Corporate Social Responsibility Comes In Many Flavors, Some Not So Tasty
December 2, 2013 Mark Hrywna
Whether it’s the bad rap that capitalism got during the Great Recession or shareholder activism that has turned heads, no longer is it just the realm of do-gooder charities and nonprofits to save the world. For-profit businesses are getting into the act, whether it’s calling it a social enterprise, impact investing, or taking advantage of newly created legal structures such as Public Benefit Corporations (PBC or B-Corporations) or Low-profit Limited Liability Corporations (L3C). Corporate Social Responsibility (CSR) has taken on a new life. And to some, it blurs the line between profit and nonprofit, potentially confusing donors, consumers and lawmakers. B Lab in Wayne, Pa., is a nonprofit that certifies businesses based on a social responsibility assessment. B Lab creates corporate standards for social and environmental performance. Businesses must score a minimum of 80 points on a 200-point assessment and possibly participate in an on-site review. Certification is good for two years, at which point a company must recertify, with an annual fee ranging from $500 to $25,000, based on annual sales. The most popular references for B Lab certification or B Corporations are typically Patagonia or Ben & Jerry’s (which only became certified last year). B Lab has certified about 850 corporations and some 400 benefit corporations have been created in the 20 states that have enacted legislation in recent years. Only about 50 of those certified are Benefit Corporations. B-Corps are not required to focus solely on maximizing shareholder value and profits but aim for a bottom line that also incorporates employees, people or the environment. A Benefit Corporation, or B-Corporation, does not have to be certified by B Lab. Likewise, a B Lab-certified entity does not have to be a B-Corporation. For Erik Troijan, that means 350 were created generally in the marketplace, showing that there was a demand. B Lab’s director of policy, Troijan said his organization’s assessment for certifying a for-profit is akin to organizations that provide guidelines in other areas, such as the U.S. Green Building Council and its LEED (Leadership in Energy & Environmental Design) standards or the Federal Accounting Standards Advisory Board (FASB) and its Generally Accepted Accounting Principles (GAAP). These are non-government entities that certify and keep up-to-date standards that industries can follow. “Government doesn’t have the wherewithal to keep up with business and keep current with trends,” Troijan said. “New building products are coming out all the time, it would be daunting for government to keep up with it,” he said. Two cities -- San Francisco and Philadelphia -- have adopted legislation related to B-Corporations. In San Francisco, public benefit corporations (B Corps) get an incentive in the procurement process, similar to formulas used to incentivize contracts for female- and minority-owned businesses. In Philadelphia, as many as 25 companies certified by B Lab are eligible for up to $4,000 in tax credits annually against the gross receipts portion of the city’s Business and Income Receipts Tax. The measure was approved in 2009 but is available in tax years 2012 through 2017, accepting applications started in February 2013. There are approximately 38 certified companies based in Philadelphia, according to B Lab’s website. There were 19 applicants this year, all of which were approved. Eleven have received the credit so far, five are pending and three are on hold for compliance issues, according to Mark McDonald, press secretary for Philadelphia Mayor Michael Nutter. So far, the total credit granted is more than $12,000. Count Phil Buchanan among the skeptics when it comes to B Corps. “If as so many ‘shared value’ proponents suggest, there is no trade-off between pursuit of profit and pursuit of social impact, then why would tax incentives be needed? If, in fact, there is a trade-off, and there is a case to be made that some firms in a competitive bidding process are doing more social good than others, than make the case for this being a criteria in the procurement process,” said Buchanan, executive director of the Center for Effective Philanthropy in Cambridge, Mass. “But a tax credit? I don’t get it.” To be eligible to complete the assessment, a for-profit must be in operation for six months. Troijan estimated that 10,000 companies have taken B-Lab’s impact assessment, which looks at five categories:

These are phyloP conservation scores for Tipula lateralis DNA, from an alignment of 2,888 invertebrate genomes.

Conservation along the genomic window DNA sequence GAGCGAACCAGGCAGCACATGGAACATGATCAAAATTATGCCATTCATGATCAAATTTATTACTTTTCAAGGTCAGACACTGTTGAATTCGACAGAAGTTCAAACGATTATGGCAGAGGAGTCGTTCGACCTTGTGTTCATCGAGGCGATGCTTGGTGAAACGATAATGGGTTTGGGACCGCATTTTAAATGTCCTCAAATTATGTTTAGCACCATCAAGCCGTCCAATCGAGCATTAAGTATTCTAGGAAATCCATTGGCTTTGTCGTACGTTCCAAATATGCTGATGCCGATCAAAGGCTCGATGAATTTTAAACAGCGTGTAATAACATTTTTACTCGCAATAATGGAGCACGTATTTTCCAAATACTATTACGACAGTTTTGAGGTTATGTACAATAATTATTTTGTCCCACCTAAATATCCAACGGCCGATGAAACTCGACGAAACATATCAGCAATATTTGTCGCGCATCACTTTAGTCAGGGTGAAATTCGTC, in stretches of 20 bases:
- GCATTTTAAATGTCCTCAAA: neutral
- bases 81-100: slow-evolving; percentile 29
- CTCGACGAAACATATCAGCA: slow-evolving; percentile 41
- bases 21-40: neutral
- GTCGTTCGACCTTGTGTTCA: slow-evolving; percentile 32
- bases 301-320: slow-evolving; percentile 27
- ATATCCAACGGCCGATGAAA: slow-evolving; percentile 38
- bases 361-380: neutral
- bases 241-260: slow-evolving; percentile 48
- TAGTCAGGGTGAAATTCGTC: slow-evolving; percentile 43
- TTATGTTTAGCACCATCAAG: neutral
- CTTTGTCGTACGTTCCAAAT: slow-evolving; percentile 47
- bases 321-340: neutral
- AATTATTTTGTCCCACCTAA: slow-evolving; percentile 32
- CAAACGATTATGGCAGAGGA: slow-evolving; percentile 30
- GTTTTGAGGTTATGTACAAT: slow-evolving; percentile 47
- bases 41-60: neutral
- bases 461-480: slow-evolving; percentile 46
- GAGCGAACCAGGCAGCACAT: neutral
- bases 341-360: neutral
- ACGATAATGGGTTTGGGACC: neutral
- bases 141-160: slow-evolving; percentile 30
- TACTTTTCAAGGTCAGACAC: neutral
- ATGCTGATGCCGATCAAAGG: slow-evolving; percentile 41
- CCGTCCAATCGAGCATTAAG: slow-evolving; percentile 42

- Impact on employees;
- Impact on the community;
- Impact on the environment; and,
- Overall generic specialty impact.